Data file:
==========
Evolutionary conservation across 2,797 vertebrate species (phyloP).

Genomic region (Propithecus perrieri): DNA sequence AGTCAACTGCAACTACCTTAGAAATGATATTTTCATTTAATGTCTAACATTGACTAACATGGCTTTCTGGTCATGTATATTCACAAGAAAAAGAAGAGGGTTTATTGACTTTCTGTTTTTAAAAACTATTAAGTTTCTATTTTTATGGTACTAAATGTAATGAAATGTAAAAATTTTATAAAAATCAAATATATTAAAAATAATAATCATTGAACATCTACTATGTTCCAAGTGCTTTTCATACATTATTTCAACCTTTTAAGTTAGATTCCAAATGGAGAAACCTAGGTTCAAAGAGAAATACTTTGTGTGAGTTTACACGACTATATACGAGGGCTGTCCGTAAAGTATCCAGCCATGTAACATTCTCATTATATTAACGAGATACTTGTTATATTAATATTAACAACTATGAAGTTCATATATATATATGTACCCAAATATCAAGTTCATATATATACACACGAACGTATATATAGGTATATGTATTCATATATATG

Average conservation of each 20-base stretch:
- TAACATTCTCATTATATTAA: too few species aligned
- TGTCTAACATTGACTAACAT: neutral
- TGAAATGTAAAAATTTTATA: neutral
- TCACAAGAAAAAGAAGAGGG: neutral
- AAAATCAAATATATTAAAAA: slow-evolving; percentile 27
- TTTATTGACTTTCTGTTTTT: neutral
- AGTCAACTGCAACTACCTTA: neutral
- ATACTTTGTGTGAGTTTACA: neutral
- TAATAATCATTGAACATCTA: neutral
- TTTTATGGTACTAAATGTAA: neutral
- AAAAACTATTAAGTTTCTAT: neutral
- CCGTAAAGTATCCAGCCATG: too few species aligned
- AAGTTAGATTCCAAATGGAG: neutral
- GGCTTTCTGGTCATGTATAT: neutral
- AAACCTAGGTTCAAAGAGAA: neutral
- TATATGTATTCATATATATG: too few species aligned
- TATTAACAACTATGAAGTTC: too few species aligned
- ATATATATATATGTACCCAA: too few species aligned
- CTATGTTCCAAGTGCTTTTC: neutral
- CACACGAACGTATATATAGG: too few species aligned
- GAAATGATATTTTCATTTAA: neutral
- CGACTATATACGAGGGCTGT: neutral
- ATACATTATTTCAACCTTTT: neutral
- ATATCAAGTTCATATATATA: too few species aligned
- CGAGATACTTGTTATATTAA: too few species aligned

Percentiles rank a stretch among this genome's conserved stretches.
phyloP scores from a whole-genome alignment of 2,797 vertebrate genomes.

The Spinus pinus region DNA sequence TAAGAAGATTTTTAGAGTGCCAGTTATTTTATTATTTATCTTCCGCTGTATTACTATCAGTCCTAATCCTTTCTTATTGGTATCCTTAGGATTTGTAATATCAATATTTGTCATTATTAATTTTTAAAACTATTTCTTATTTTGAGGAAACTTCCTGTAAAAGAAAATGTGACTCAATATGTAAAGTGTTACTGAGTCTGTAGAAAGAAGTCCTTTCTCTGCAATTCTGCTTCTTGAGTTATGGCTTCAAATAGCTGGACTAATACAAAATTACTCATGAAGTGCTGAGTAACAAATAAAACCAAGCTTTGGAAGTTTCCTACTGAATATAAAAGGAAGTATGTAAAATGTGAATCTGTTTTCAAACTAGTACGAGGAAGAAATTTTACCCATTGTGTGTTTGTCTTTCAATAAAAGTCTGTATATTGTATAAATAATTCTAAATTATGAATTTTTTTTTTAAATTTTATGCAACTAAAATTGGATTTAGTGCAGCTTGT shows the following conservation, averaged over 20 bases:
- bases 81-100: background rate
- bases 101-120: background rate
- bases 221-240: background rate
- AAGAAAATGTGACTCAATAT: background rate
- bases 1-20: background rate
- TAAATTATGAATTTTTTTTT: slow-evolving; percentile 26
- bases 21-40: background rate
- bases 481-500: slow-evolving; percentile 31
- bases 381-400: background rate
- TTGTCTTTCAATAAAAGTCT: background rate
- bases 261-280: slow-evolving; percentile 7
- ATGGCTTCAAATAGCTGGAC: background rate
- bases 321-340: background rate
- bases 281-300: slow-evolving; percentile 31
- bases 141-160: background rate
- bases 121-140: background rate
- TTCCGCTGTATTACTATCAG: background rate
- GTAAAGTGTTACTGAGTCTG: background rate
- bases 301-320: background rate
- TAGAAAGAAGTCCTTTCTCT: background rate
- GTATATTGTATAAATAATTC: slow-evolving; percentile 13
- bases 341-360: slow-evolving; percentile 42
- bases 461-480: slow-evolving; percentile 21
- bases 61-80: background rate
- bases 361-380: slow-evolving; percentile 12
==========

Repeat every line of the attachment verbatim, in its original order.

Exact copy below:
Evolutionary conservation across 2,797 vertebrate species (phyloP).

Genomic region (Propithecus perrieri): DNA sequence AGTCAACTGCAACTACCTTAGAAATGATATTTTCATTTAATGTCTAACATTGACTAACATGGCTTTCTGGTCATGTATATTCACAAGAAAAAGAAGAGGGTTTATTGACTTTCTGTTTTTAAAAACTATTAAGTTTCTATTTTTATGGTACTAAATGTAATGAAATGTAAAAATTTTATAAAAATCAAATATATTAAAAATAATAATCATTGAACATCTACTATGTTCCAAGTGCTTTTCATACATTATTTCAACCTTTTAAGTTAGATTCCAAATGGAGAAACCTAGGTTCAAAGAGAAATACTTTGTGTGAGTTTACACGACTATATACGAGGGCTGTCCGTAAAGTATCCAGCCATGTAACATTCTCATTATATTAACGAGATACTTGTTATATTAATATTAACAACTATGAAGTTCATATATATATATGTACCCAAATATCAAGTTCATATATATACACACGAACGTATATATAGGTATATGTATTCATATATATG

Average conservation of each 20-base stretch:
- TAACATTCTCATTATATTAA: too few species aligned
- TGTCTAACATTGACTAACAT: neutral
- TGAAATGTAAAAATTTTATA: neutral
- TCACAAGAAAAAGAAGAGGG: neutral
- AAAATCAAATATATTAAAAA: slow-evolving; percentile 27
- TTTATTGACTTTCTGTTTTT: neutral
- AGTCAACTGCAACTACCTTA: neutral
- ATACTTTGTGTGAGTTTACA: neutral
- TAATAATCATTGAACATCTA: neutral
- TTTTATGGTACTAAATGTAA: neutral
- AAAAACTATTAAGTTTCTAT: neutral
- CCGTAAAGTATCCAGCCATG: too few species aligned
- AAGTTAGATTCCAAATGGAG: neutral
- GGCTTTCTGGTCATGTATAT: neutral
- AAACCTAGGTTCAAAGAGAA: neutral
- TATATGTATTCATATATATG: too few species aligned
- TATTAACAACTATGAAGTTC: too few species aligned
- ATATATATATATGTACCCAA: too few species aligned
- CTATGTTCCAAGTGCTTTTC: neutral
- CACACGAACGTATATATAGG: too few species aligned
- GAAATGATATTTTCATTTAA: neutral
- CGACTATATACGAGGGCTGT: neutral
- ATACATTATTTCAACCTTTT: neutral
- ATATCAAGTTCATATATATA: too few species aligned
- CGAGATACTTGTTATATTAA: too few species aligned

Percentiles rank a stretch among this genome's conserved stretches.
phyloP scores from a whole-genome alignment of 2,797 vertebrate genomes.

The Spinus pinus region DNA sequence TAAGAAGATTTTTAGAGTGCCAGTTATTTTATTATTTATCTTCCGCTGTATTACTATCAGTCCTAATCCTTTCTTATTGGTATCCTTAGGATTTGTAATATCAATATTTGTCATTATTAATTTTTAAAACTATTTCTTATTTTGAGGAAACTTCCTGTAAAAGAAAATGTGACTCAATATGTAAAGTGTTACTGAGTCTGTAGAAAGAAGTCCTTTCTCTGCAATTCTGCTTCTTGAGTTATGGCTTCAAATAGCTGGACTAATACAAAATTACTCATGAAGTGCTGAGTAACAAATAAAACCAAGCTTTGGAAGTTTCCTACTGAATATAAAAGGAAGTATGTAAAATGTGAATCTGTTTTCAAACTAGTACGAGGAAGAAATTTTACCCATTGTGTGTTTGTCTTTCAATAAAAGTCTGTATATTGTATAAATAATTCTAAATTATGAATTTTTTTTTTAAATTTTATGCAACTAAAATTGGATTTAGTGCAGCTTGT shows the following conservation, averaged over 20 bases:
- bases 81-100: background rate
- bases 101-120: background rate
- bases 221-240: background rate
- AAGAAAATGTGACTCAATAT: background rate
- bases 1-20: background rate
- TAAATTATGAATTTTTTTTT: slow-evolving; percentile 26
- bases 21-40: background rate
- bases 481-500: slow-evolving; percentile 31
- bases 381-400: background rate
- TTGTCTTTCAATAAAAGTCT: background rate
- bases 261-280: slow-evolving; percentile 7
- ATGGCTTCAAATAGCTGGAC: background rate
- bases 321-340: background rate
- bases 281-300: slow-evolving; percentile 31
- bases 141-160: background rate
- bases 121-140: background rate
- TTCCGCTGTATTACTATCAG: background rate
- GTAAAGTGTTACTGAGTCTG: background rate
- bases 301-320: background rate
- TAGAAAGAAGTCCTTTCTCT: background rate
- GTATATTGTATAAATAATTC: slow-evolving; percentile 13
- bases 341-360: slow-evolving; percentile 42
- bases 461-480: slow-evolving; percentile 21
- bases 61-80: background rate
- bases 361-380: slow-evolving; percentile 12